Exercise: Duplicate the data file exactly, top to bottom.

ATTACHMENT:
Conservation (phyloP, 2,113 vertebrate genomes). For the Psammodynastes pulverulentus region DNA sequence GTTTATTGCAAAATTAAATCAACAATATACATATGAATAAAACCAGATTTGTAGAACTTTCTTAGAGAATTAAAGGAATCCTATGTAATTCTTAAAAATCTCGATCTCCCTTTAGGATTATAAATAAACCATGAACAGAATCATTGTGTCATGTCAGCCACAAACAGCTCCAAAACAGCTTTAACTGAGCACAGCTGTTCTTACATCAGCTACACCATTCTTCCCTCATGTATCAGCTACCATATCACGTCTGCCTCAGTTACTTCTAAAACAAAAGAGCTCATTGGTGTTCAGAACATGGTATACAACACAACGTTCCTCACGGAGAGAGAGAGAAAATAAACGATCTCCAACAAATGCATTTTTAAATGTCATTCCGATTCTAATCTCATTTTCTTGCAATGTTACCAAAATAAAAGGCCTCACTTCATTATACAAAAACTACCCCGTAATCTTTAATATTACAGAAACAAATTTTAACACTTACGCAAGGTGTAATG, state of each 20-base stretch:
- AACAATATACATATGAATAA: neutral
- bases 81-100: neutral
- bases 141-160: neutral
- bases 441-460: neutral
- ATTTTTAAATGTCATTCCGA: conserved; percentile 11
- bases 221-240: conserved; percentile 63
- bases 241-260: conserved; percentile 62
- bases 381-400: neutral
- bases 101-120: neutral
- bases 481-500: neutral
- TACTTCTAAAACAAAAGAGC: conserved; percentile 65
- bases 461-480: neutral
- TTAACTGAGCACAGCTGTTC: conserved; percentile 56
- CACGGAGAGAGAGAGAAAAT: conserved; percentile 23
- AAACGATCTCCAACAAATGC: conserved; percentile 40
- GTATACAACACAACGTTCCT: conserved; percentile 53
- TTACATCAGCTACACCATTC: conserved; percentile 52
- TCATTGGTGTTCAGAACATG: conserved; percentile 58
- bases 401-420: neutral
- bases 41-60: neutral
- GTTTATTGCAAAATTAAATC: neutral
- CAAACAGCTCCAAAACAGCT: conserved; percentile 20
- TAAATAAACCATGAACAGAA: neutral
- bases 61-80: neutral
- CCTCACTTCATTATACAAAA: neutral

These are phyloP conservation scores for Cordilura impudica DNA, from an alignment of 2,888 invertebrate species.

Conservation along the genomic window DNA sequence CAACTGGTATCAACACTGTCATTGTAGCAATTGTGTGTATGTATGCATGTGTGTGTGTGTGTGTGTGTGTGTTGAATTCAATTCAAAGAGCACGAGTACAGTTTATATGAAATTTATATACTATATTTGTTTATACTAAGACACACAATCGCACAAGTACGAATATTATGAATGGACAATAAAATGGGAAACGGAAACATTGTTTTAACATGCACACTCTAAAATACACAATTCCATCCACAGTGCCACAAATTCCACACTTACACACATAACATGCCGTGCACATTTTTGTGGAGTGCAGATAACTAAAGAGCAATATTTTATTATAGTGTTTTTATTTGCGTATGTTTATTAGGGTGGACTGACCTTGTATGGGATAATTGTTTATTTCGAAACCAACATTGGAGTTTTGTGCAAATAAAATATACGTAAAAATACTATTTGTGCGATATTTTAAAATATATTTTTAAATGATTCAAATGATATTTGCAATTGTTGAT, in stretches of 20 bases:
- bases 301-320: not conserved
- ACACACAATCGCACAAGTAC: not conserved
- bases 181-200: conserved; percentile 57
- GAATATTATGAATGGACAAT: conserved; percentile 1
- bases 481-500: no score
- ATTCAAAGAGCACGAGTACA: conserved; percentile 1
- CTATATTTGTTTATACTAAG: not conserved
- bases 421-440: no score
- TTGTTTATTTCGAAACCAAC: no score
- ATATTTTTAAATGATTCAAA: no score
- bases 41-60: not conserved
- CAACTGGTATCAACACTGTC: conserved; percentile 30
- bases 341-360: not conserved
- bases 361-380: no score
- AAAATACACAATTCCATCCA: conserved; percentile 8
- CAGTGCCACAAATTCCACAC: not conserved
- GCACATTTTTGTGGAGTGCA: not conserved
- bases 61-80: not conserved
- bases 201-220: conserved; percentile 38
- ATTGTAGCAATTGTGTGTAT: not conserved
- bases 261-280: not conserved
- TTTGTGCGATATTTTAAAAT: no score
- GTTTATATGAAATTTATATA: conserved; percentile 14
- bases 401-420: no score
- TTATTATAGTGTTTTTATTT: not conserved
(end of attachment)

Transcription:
Conservation (phyloP, 2,113 vertebrate genomes). For the Psammodynastes pulverulentus region DNA sequence GTTTATTGCAAAATTAAATCAACAATATACATATGAATAAAACCAGATTTGTAGAACTTTCTTAGAGAATTAAAGGAATCCTATGTAATTCTTAAAAATCTCGATCTCCCTTTAGGATTATAAATAAACCATGAACAGAATCATTGTGTCATGTCAGCCACAAACAGCTCCAAAACAGCTTTAACTGAGCACAGCTGTTCTTACATCAGCTACACCATTCTTCCCTCATGTATCAGCTACCATATCACGTCTGCCTCAGTTACTTCTAAAACAAAAGAGCTCATTGGTGTTCAGAACATGGTATACAACACAACGTTCCTCACGGAGAGAGAGAGAAAATAAACGATCTCCAACAAATGCATTTTTAAATGTCATTCCGATTCTAATCTCATTTTCTTGCAATGTTACCAAAATAAAAGGCCTCACTTCATTATACAAAAACTACCCCGTAATCTTTAATATTACAGAAACAAATTTTAACACTTACGCAAGGTGTAATG, state of each 20-base stretch:
- AACAATATACATATGAATAA: neutral
- bases 81-100: neutral
- bases 141-160: neutral
- bases 441-460: neutral
- ATTTTTAAATGTCATTCCGA: conserved; percentile 11
- bases 221-240: conserved; percentile 63
- bases 241-260: conserved; percentile 62
- bases 381-400: neutral
- bases 101-120: neutral
- bases 481-500: neutral
- TACTTCTAAAACAAAAGAGC: conserved; percentile 65
- bases 461-480: neutral
- TTAACTGAGCACAGCTGTTC: conserved; percentile 56
- CACGGAGAGAGAGAGAAAAT: conserved; percentile 23
- AAACGATCTCCAACAAATGC: conserved; percentile 40
- GTATACAACACAACGTTCCT: conserved; percentile 53
- TTACATCAGCTACACCATTC: conserved; percentile 52
- TCATTGGTGTTCAGAACATG: conserved; percentile 58
- bases 401-420: neutral
- bases 41-60: neutral
- GTTTATTGCAAAATTAAATC: neutral
- CAAACAGCTCCAAAACAGCT: conserved; percentile 20
- TAAATAAACCATGAACAGAA: neutral
- bases 61-80: neutral
- CCTCACTTCATTATACAAAA: neutral

These are phyloP conservation scores for Cordilura impudica DNA, from an alignment of 2,888 invertebrate species.

Conservation along the genomic window DNA sequence CAACTGGTATCAACACTGTCATTGTAGCAATTGTGTGTATGTATGCATGTGTGTGTGTGTGTGTGTGTGTGTTGAATTCAATTCAAAGAGCACGAGTACAGTTTATATGAAATTTATATACTATATTTGTTTATACTAAGACACACAATCGCACAAGTACGAATATTATGAATGGACAATAAAATGGGAAACGGAAACATTGTTTTAACATGCACACTCTAAAATACACAATTCCATCCACAGTGCCACAAATTCCACACTTACACACATAACATGCCGTGCACATTTTTGTGGAGTGCAGATAACTAAAGAGCAATATTTTATTATAGTGTTTTTATTTGCGTATGTTTATTAGGGTGGACTGACCTTGTATGGGATAATTGTTTATTTCGAAACCAACATTGGAGTTTTGTGCAAATAAAATATACGTAAAAATACTATTTGTGCGATATTTTAAAATATATTTTTAAATGATTCAAATGATATTTGCAATTGTTGAT, in stretches of 20 bases:
- bases 301-320: not conserved
- ACACACAATCGCACAAGTAC: not conserved
- bases 181-200: conserved; percentile 57
- GAATATTATGAATGGACAAT: conserved; percentile 1
- bases 481-500: no score
- ATTCAAAGAGCACGAGTACA: conserved; percentile 1
- CTATATTTGTTTATACTAAG: not conserved
- bases 421-440: no score
- TTGTTTATTTCGAAACCAAC: no score
- ATATTTTTAAATGATTCAAA: no score
- bases 41-60: not conserved
- CAACTGGTATCAACACTGTC: conserved; percentile 30
- bases 341-360: not conserved
- bases 361-380: no score
- AAAATACACAATTCCATCCA: conserved; percentile 8
- CAGTGCCACAAATTCCACAC: not conserved
- GCACATTTTTGTGGAGTGCA: not conserved
- bases 61-80: not conserved
- bases 201-220: conserved; percentile 38
- ATTGTAGCAATTGTGTGTAT: not conserved
- bases 261-280: not conserved
- TTTGTGCGATATTTTAAAAT: no score
- GTTTATATGAAATTTATATA: conserved; percentile 14
- bases 401-420: no score
- TTATTATAGTGTTTTTATTT: not conserved